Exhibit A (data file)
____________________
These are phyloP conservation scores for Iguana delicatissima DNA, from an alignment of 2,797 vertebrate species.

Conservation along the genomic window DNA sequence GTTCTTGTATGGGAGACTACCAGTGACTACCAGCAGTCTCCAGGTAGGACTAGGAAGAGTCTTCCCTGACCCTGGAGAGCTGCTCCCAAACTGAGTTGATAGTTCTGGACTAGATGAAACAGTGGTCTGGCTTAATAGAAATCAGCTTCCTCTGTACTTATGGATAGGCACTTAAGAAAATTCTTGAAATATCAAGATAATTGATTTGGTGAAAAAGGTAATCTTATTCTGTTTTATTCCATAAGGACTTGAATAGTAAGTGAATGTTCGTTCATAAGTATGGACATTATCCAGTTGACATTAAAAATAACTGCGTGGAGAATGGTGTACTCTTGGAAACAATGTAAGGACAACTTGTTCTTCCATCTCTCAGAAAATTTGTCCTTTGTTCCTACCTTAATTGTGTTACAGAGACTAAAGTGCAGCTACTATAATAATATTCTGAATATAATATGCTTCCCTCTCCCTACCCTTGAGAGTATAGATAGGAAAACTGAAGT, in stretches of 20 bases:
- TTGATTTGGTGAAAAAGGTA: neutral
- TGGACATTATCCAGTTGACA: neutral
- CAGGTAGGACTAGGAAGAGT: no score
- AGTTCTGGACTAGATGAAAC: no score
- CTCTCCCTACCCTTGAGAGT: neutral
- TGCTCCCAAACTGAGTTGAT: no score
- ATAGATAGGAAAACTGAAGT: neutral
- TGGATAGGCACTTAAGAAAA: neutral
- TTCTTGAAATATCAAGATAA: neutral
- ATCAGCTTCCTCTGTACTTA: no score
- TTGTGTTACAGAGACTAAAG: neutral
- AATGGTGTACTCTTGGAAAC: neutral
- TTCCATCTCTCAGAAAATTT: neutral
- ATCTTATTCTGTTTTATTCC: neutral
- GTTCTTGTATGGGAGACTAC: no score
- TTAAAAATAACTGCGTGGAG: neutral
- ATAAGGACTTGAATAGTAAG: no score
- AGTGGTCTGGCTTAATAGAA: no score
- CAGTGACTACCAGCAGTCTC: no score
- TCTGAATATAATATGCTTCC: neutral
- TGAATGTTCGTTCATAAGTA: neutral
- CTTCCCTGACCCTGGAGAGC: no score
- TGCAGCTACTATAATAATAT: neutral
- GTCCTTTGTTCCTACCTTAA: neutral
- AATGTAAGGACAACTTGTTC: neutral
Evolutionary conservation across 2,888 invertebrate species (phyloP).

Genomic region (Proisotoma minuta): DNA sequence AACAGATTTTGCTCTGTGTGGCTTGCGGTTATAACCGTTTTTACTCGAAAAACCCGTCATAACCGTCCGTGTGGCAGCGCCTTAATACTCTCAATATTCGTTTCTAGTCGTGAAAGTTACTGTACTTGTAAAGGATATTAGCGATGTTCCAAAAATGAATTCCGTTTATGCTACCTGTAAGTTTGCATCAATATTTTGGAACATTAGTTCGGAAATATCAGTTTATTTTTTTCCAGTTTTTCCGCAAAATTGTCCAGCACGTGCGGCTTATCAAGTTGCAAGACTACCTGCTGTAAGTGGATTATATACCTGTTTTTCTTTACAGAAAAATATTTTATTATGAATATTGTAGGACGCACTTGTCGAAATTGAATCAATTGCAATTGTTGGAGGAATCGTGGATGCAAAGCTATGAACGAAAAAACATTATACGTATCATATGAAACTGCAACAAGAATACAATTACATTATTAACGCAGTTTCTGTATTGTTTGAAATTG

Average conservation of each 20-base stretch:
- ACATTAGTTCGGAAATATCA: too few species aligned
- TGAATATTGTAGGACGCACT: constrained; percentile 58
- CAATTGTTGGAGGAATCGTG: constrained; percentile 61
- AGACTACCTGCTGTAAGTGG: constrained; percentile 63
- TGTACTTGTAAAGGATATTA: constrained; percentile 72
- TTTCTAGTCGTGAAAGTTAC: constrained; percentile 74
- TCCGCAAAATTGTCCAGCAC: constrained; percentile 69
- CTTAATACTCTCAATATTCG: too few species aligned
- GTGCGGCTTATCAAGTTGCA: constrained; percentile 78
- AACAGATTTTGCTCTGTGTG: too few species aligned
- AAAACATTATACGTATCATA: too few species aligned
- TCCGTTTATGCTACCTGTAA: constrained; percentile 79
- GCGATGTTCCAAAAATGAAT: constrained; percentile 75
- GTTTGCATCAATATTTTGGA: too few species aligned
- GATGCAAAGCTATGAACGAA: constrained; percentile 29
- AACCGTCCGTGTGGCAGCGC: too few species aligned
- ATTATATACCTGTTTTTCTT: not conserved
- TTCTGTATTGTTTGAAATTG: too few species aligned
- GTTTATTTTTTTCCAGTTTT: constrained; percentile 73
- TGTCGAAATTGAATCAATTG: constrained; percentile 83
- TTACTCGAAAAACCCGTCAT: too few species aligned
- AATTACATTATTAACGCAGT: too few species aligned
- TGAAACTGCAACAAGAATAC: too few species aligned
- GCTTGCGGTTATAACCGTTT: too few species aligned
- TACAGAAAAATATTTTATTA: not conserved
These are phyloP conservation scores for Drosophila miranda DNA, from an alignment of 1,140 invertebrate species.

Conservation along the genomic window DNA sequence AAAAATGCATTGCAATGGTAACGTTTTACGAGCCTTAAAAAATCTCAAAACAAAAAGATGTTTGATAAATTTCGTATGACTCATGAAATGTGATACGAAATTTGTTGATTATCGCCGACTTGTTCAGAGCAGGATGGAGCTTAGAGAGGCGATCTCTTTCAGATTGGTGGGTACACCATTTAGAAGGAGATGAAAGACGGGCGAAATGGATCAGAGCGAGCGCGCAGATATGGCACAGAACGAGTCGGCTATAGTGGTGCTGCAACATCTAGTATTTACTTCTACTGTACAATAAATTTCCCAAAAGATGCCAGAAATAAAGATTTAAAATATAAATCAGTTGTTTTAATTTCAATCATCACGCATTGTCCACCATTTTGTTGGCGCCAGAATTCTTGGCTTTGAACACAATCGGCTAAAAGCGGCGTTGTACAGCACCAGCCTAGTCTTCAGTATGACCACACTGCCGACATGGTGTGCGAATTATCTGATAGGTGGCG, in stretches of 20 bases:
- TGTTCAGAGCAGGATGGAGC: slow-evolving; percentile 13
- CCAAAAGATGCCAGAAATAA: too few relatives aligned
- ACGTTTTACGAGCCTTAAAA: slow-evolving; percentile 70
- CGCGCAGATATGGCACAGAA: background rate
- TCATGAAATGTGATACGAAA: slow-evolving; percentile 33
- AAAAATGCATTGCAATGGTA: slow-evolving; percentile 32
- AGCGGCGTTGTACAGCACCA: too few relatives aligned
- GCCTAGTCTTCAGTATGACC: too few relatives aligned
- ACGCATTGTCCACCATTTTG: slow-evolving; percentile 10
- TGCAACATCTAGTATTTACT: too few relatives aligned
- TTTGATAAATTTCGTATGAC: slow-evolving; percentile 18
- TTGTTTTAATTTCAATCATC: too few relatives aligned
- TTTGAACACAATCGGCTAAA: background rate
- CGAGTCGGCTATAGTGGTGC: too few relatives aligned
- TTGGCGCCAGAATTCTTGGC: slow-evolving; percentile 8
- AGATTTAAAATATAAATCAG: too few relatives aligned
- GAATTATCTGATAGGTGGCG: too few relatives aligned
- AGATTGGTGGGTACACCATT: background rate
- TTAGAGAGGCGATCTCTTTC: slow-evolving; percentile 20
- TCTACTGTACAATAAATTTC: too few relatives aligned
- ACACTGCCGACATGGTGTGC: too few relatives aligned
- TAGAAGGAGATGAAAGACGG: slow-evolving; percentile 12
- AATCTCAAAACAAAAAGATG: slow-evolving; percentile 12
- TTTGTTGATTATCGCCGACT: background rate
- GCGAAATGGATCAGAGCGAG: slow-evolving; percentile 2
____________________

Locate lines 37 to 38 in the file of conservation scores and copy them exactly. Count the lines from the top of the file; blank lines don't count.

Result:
- TCCGCAAAATTGTCCAGCAC: constrained; percentile 69
- CTTAATACTCTCAATATTCG: too few species aligned